My parents strongly encouraged my brothers and sisters and me to participate in a variety of arts.

Growing up in the 70’s coincided with the decline of the paint-by-numbers cultural phenomenon.

During each 3 month summer school break, we personally had our own masterpiece to complete.


In 1950, Max S. Klein, an engineer and owner of the Palmer Paint Company of Detroit, Michigan, and Dan Robbins, a young commercial artist, invented, developed and marketed the Craft Master Paint-by-Numbers Set.

Each kit was “Everything You Need in One Package” and guaranteed “A Beautiful Oil Painting the First Time You Try!”.

For us, it was “as easy as ‘1,2,3’” to create an oil painting worthy of a place in the “new room” (an addition in the back of our house) or the living room.

We never viewed it as actual art, because our parents would buy 5 kits and let us sort out who would paint what.

Content by pecking-order.

Being the youngest, I was lucky my brothers and sisters enjoyed challenges. So they rightfully would leave me the easiest and most appropriate for my skill-set. A dog or a cat were my usual subjects.

“The Last Supper” would never be in my hands.


In 1586, the Biblioteca dei Girolamini opened to the public. It is the oldest library in Naples and the second oldest in Italy. Over the centuries it has collected many thousands of priceless manuscripts and printed volumes.

In 1610, Italian astronomer Galileo Galilei discovered three of Jupiter’s moons: Callisto, Europa and Io. Galileo’s notes, drawings, and detailed documentations were later published as “Sidereus Nuncius” (“Starry Messenger”); 550 copies of the book were printed, of which 150 known copies remain.


In 2005, an exceptionally rare and valuable copy of “Sidereus Nuncius” (signed and hand-illustrated by the great astronomer himself!) was hailed as the find of the century when it was unveiled by respected antique-book dealer Richard Lan.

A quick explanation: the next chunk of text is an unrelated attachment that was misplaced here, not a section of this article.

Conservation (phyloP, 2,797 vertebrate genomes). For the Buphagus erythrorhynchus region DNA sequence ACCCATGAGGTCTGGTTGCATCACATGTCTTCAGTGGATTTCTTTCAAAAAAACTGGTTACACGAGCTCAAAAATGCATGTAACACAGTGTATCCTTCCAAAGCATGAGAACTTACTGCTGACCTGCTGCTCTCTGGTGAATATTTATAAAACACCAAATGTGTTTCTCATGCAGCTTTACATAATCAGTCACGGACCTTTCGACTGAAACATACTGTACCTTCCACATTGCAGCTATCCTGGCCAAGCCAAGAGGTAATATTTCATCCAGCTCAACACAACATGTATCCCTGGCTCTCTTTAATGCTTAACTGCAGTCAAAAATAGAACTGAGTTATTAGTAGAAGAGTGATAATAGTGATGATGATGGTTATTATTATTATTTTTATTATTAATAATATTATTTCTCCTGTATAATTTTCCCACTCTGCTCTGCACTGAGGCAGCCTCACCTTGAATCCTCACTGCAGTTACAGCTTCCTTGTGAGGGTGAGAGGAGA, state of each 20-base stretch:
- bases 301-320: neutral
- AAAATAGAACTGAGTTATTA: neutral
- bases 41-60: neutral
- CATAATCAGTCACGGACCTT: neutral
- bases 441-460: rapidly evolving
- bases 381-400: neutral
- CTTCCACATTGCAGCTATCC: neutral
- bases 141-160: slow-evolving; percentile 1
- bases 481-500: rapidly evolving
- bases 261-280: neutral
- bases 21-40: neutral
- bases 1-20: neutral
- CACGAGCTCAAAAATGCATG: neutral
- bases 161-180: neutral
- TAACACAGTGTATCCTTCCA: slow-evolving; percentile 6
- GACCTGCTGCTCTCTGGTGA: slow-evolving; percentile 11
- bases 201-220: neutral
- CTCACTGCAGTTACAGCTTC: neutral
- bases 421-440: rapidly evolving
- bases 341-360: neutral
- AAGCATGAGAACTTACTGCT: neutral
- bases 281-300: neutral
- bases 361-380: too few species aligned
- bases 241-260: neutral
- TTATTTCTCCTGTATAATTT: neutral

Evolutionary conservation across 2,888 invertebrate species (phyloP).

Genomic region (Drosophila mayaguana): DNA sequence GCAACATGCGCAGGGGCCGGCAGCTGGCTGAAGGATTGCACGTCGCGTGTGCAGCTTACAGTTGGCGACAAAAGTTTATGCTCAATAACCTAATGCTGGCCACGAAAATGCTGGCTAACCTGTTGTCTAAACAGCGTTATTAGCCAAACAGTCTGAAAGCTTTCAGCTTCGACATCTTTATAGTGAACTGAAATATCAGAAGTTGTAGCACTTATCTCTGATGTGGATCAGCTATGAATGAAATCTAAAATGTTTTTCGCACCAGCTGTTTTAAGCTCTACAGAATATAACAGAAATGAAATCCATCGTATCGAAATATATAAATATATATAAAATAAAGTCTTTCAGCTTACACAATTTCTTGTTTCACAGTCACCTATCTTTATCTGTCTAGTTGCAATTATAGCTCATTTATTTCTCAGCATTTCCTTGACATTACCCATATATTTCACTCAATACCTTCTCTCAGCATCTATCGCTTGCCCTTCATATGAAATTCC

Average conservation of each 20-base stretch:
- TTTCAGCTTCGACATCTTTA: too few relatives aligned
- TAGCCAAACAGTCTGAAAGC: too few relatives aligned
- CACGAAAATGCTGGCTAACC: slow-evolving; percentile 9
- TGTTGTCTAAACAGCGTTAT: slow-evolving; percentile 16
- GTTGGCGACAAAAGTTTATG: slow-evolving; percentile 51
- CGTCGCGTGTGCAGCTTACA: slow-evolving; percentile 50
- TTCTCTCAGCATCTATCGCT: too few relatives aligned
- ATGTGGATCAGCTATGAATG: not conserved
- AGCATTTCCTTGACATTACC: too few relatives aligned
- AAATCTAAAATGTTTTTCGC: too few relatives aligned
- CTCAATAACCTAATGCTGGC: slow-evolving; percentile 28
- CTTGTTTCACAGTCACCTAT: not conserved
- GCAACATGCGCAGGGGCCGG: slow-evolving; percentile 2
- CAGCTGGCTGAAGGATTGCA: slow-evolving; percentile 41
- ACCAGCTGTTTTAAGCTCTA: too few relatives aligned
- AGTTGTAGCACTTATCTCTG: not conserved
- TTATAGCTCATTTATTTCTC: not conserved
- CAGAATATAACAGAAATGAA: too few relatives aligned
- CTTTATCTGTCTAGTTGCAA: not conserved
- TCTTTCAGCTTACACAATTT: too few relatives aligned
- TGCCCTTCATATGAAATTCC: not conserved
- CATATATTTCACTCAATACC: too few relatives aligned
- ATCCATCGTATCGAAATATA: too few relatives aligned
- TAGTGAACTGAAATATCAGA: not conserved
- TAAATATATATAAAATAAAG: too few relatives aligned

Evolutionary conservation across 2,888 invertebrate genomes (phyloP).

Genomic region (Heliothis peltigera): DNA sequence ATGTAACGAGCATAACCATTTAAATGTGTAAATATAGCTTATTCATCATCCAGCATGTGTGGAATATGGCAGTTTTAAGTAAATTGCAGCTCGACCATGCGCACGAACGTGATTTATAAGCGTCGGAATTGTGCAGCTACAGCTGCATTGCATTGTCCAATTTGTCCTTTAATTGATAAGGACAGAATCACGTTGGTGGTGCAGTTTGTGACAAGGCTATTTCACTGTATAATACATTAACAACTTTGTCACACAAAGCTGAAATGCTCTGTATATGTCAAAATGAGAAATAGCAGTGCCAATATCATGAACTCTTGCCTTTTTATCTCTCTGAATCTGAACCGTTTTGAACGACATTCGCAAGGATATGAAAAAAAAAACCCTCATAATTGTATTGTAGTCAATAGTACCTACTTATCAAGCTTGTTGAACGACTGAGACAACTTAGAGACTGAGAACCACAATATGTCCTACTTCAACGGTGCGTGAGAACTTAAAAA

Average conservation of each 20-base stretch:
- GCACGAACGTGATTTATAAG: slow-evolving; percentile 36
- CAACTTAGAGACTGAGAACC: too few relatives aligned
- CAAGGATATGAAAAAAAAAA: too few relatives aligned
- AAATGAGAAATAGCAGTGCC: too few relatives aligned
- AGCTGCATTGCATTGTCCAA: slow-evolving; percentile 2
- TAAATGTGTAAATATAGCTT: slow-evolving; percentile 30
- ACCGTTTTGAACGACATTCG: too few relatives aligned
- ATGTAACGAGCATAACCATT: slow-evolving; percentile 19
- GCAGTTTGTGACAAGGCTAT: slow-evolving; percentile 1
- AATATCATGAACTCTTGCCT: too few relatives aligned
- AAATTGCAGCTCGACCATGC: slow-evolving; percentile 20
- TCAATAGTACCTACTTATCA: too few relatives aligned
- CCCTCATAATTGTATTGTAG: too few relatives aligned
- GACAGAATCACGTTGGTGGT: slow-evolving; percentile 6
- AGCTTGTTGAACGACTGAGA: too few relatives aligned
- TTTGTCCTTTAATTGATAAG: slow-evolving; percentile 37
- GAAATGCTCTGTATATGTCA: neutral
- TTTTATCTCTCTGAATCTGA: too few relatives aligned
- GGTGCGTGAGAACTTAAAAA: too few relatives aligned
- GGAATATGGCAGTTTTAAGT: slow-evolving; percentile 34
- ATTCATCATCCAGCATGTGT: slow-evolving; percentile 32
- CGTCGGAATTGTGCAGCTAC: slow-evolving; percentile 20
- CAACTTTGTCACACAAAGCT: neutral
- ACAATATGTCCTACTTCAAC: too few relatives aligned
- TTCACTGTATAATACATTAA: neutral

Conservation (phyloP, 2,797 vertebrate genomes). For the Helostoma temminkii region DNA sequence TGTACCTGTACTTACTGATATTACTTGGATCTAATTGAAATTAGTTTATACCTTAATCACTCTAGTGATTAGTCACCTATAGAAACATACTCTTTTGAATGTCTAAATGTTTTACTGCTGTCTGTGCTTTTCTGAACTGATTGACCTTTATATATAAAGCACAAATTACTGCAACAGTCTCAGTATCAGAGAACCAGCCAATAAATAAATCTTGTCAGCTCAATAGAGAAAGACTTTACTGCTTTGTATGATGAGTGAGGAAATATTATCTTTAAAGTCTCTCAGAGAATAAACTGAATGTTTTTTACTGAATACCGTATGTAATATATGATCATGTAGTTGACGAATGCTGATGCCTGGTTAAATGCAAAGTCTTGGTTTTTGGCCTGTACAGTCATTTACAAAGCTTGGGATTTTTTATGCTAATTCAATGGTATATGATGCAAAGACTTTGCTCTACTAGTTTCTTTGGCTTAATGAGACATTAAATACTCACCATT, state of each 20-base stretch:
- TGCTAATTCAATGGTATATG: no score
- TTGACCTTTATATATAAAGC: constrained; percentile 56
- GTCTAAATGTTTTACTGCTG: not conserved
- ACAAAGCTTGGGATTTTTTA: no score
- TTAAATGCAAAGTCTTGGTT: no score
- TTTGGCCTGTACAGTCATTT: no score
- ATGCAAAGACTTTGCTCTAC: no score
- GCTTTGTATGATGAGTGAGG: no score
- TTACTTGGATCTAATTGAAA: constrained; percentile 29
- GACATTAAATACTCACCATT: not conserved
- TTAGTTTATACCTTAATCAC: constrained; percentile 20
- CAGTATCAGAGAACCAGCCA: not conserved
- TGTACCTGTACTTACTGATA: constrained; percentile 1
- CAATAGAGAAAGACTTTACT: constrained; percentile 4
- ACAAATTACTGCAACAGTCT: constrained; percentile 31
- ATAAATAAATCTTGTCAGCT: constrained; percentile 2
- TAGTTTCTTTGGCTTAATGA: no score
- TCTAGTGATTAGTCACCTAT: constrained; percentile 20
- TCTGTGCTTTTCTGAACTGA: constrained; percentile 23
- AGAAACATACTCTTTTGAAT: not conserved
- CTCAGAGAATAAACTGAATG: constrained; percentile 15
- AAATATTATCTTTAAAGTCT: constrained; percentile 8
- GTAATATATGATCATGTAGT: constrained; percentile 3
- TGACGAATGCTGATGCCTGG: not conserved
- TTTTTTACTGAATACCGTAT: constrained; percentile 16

In 2011, a bookseller named Marino Massimo De Caro was appointed director of the Girolamini library by the Ministry of Culture.

In 2012, De Caro was arrested for systematically ransacking and looting the Girolamini’s collection.

In 2013, De Caro was sentenced to seven years in prison, subsequently modified to house arrest. Later that same year, he admitted that he had forged the 2005 rare Galileo discovery, “Sidereus Nuncius.”


In 409 BC, a legal distinction between intentional and unintentional homicide was introduced in Athenian law. It is historically attributed to the laws fashioned by Athen’s resident and legislator, Draco (650-600 BC). The term ‘Draconian Law’ is based on the concept of implied and established laws by Draco.

In 1638 in the case of Rex v Levett, the defendant William Levett, under the belief that there were burglars in his house, killed a woman (Francess Freeman, of whose presence he was ignorant) mistaking her for one of the burglars. Sadly, she was a secret visitor a servant had hidden in the cellar. This is the foundation for the current defense of mistake of fact. Levett not knowing Freeman was there in the buttery, hastily entered therein with his drawn rapier, and being in the dark and thrusting with his rapier before him, thrust her under the left breast. The court held that the defendant was not guilty of manslaughter, “for he did it ignorantly without intention of hurt to the said Frances.” Although she was not the aim of his sword, the accused with reason, but through error, slew her.

Ecclesiastes KJV 1611 original version_0000.jpg

“The thing that hath been, it is that which shall be; and that which is done is that which shall be done: and there is no new thing under the sun.”                                                                                                                                      –Ecclesiastes 1:9 (King James Version)

What we do know according to Locard’s Exchange Principle is that every time someone enters an environment, something is added to and removed from it. “Every contact leaves a trace.”

All the numbers are colored, all the pages are correct, and the appearances are satisfying. And the result is the same.

Art Historians are like voice technique teachers. Forgery has all the earmarks and the flaws perfectly replicated. Same content, not the original source.

Is it the same technique if everything is replicated except the intent?

Is it the same style if everything is replicated except the intent?

Can the result be replicated if everything is the same except intent?

Having a muse is essential to leaving a trace in art.

Otherwise, the sun is removed from the environment and we are left with the fake starry night messages to paint.

If we are not careful, teachers of art become competent fakes.


April 1, 2019 Dan Robbins died in Sylvania, Ohio at the age of 93.

Paint-by-colors may not be art.
Maybe no one ever learned to paint from this.
But they did participate.

Pin It on Pinterest

Share This